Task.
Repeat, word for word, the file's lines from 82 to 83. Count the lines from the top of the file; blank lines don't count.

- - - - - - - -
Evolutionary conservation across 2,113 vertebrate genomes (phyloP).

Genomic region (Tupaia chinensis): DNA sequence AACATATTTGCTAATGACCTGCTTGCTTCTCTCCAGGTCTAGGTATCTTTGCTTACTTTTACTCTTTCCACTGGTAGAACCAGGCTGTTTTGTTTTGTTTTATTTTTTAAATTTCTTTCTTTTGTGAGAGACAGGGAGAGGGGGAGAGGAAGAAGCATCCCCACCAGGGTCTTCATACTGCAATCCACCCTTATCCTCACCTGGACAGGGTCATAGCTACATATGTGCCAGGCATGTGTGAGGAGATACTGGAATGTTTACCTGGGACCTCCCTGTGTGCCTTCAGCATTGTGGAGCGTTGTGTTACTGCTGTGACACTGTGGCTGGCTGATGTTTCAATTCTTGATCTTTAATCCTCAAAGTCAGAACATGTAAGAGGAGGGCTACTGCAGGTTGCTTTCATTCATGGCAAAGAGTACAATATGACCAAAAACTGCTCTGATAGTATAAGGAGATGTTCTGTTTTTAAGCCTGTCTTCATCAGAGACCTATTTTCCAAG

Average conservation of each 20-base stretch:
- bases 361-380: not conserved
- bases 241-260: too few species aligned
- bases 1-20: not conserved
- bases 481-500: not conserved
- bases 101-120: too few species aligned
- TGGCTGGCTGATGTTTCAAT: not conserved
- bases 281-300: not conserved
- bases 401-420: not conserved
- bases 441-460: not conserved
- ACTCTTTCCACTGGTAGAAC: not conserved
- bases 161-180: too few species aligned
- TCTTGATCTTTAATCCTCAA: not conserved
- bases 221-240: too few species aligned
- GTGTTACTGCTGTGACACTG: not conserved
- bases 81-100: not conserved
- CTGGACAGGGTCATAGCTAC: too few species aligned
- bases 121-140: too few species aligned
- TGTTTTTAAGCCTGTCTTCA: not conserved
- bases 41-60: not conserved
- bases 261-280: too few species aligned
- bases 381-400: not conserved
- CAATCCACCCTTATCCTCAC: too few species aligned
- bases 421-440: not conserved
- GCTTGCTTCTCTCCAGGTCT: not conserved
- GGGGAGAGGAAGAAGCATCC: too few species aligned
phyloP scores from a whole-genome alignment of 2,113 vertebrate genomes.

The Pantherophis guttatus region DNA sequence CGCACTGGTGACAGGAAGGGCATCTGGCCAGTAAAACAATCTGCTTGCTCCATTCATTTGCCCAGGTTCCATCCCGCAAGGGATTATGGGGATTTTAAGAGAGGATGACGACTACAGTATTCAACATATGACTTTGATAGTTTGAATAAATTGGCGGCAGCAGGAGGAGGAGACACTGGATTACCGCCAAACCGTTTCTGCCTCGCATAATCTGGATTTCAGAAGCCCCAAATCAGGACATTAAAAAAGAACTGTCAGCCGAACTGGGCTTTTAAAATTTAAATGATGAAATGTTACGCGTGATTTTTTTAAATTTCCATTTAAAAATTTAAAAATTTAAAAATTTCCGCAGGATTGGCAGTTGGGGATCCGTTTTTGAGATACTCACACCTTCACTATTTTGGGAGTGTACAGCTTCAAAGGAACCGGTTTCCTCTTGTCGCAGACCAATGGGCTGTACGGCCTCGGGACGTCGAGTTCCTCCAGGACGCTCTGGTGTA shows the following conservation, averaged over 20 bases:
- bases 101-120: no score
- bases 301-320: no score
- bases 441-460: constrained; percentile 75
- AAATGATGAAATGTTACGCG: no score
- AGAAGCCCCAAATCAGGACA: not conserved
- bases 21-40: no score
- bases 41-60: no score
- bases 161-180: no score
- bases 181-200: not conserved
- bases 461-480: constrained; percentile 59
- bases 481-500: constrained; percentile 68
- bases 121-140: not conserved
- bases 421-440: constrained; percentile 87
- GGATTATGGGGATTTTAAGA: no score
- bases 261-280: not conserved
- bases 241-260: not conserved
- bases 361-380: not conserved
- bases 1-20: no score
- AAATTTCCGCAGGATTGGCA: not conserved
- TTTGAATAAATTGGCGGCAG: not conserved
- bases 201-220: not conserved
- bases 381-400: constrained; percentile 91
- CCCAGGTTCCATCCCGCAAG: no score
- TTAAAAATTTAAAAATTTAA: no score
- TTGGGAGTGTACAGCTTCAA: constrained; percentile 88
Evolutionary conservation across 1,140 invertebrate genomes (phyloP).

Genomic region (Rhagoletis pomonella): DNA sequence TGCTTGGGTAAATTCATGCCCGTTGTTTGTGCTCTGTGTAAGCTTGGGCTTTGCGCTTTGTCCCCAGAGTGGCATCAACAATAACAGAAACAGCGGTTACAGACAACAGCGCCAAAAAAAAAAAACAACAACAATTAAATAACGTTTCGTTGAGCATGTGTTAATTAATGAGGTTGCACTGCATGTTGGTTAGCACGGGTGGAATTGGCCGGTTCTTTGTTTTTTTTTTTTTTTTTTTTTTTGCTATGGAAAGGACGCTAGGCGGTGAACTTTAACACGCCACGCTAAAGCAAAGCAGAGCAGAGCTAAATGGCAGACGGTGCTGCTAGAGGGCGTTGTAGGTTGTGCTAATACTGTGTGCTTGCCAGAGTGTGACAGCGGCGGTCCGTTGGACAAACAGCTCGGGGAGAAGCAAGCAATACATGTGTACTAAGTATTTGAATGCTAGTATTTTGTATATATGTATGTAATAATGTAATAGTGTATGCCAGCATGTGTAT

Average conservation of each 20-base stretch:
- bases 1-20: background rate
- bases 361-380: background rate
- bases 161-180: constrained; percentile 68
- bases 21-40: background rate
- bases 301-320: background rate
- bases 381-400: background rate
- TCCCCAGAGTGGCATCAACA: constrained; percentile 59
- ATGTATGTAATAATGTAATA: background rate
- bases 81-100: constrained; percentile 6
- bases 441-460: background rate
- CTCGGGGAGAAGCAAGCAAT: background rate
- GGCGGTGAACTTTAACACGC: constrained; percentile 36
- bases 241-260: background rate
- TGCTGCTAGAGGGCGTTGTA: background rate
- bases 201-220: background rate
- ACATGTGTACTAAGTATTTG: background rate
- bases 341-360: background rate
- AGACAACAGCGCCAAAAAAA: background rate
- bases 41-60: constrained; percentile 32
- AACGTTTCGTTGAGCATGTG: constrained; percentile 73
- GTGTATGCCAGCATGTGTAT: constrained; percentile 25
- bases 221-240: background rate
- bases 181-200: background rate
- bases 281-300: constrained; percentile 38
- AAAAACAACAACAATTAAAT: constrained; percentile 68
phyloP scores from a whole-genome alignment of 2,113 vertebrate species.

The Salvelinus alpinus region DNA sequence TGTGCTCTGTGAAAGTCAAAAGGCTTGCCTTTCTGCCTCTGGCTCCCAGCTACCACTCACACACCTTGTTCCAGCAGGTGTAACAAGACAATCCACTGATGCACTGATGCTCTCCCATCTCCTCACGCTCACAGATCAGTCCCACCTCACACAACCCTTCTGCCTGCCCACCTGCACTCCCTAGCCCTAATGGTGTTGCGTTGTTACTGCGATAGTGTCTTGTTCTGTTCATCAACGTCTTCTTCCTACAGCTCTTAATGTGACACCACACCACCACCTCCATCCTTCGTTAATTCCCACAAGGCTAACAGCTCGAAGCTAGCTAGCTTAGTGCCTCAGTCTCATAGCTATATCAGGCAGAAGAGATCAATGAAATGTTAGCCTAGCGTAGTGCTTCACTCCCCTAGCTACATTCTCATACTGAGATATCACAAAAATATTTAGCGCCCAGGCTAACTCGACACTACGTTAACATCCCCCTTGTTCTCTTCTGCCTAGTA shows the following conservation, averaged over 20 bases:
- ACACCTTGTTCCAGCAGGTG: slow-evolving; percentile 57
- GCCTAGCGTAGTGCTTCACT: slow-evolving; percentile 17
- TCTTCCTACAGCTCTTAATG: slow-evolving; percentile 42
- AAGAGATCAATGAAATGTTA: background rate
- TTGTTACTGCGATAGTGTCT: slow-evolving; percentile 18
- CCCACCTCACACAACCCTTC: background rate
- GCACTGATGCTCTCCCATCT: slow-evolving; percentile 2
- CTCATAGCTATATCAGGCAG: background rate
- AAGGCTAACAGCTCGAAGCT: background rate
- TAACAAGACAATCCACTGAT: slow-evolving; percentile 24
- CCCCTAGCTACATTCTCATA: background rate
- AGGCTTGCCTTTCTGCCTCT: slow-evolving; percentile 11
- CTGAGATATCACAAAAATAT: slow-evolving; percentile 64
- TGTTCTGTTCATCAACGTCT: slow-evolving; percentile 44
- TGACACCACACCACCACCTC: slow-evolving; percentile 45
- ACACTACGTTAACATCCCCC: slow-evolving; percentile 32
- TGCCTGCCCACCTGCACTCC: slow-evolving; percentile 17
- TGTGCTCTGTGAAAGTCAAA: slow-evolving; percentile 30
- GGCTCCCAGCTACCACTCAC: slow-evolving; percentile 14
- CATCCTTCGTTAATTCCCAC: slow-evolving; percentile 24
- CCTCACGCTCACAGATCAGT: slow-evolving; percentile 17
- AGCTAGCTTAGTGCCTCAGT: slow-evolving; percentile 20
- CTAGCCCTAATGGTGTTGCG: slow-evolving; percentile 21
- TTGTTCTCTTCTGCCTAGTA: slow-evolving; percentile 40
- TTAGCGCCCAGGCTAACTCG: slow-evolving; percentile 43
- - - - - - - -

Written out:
- bases 281-300: constrained; percentile 38
- AAAAACAACAACAATTAAAT: constrained; percentile 68